Fiction know how – getting feedback

simon-morden-the-lost-artIn this first of a series of guest blogs by other writers, the Crafty Writer is delighted to have Science Fiction author Simon Morden share his views on how to deal with feedback. Simon is the author of the recently released The Lost Art and has also had a number of novellas and short story collections published. Simon says:

When you start writing, just showing your work – especially fiction – to anyone else is a nerve-wracking experience: assuming, of course, you don’t have such a gargantuan ego that you believe everything you do is wonderful. To those people, you may move along, nothing to see here, for you will learn nothing and never become a better writer. To the rest of us mortals who are prepared to have our hopes, dreams and very sense of self crushed beneath the withering sarcasm of others, good. There may be hope.

Step One: Friends and family

We’ve all seen them. They appear weekly on our television screens, parading their talents before the judges, begging and pleading for the chance to be famous. They’ve been egged on by their mum and dads, their best friends and their work colleagues, and perhaps they genuinely believe they’re in with a good shot at being selected. Yes, X-factor time is with us again, proving beyond all doubt that wishing we could do something well is a world away from actually doing it well.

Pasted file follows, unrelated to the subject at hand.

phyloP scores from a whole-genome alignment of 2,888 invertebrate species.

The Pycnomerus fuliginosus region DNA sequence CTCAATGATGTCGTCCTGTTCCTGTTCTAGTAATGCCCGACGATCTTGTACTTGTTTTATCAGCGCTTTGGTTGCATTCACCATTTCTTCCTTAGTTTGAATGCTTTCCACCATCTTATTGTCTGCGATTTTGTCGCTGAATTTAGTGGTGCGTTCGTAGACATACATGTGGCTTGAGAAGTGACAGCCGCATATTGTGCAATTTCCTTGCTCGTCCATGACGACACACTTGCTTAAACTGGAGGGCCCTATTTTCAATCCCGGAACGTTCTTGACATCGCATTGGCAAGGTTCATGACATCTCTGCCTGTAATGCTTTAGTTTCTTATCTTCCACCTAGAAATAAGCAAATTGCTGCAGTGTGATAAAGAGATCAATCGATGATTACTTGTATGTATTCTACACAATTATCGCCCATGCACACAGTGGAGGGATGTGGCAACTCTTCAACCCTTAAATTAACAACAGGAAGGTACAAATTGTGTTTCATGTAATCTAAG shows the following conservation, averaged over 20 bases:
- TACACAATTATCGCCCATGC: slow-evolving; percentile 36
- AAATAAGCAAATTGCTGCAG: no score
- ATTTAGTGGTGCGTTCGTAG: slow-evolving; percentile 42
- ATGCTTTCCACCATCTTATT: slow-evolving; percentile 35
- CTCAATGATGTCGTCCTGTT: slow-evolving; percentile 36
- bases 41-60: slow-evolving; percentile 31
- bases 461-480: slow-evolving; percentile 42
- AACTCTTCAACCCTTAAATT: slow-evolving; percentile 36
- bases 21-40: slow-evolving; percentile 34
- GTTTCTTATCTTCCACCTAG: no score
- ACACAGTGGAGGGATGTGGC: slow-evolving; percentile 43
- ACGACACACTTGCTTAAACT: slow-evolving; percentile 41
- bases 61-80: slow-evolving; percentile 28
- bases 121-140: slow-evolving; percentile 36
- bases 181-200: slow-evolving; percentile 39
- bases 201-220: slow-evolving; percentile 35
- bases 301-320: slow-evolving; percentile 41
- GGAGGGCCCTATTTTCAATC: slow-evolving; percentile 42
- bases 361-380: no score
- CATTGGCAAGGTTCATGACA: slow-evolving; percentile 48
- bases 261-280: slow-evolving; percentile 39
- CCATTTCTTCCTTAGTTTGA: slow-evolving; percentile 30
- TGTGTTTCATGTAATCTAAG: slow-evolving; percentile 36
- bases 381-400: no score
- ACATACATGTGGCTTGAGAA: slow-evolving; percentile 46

Writing is a lot like singing. Most people can sing, and most people can write: but in the same way that belting out Billy Bragg’s New England in the shower doesn’t make me a singer, scribbling a stream of consciousness onto a pad of A4 doesn’t make me a writer. Are you serious about writing? Then you’ll practice. You’ll dedicate time, effort, and perhaps money to your training. How much? Daniel Levitin writes in This is Your Brain on Music:

… ten thousand hours of practice is required to achieve the level of mastery associated with being a world-class expert – in anything. In study after study, of composers, basketball players, fiction writers, ice skaters, concert pianists, chess players, master criminals, and what have you, this number comes up again and again. Ten thousand hours is the equivalent to roughly three hours per day, or twenty hours per week, of practice over ten years. Of course, this doesn’t address why some people don’t seem to get anywhere when they practice, and why some people get more out of their practice sessions than others. But no one has yet found a case in which true world-class expertise was accomplished in less time. It seems that it takes the brain this long to assimilate all that it needs to know to achieve true mastery.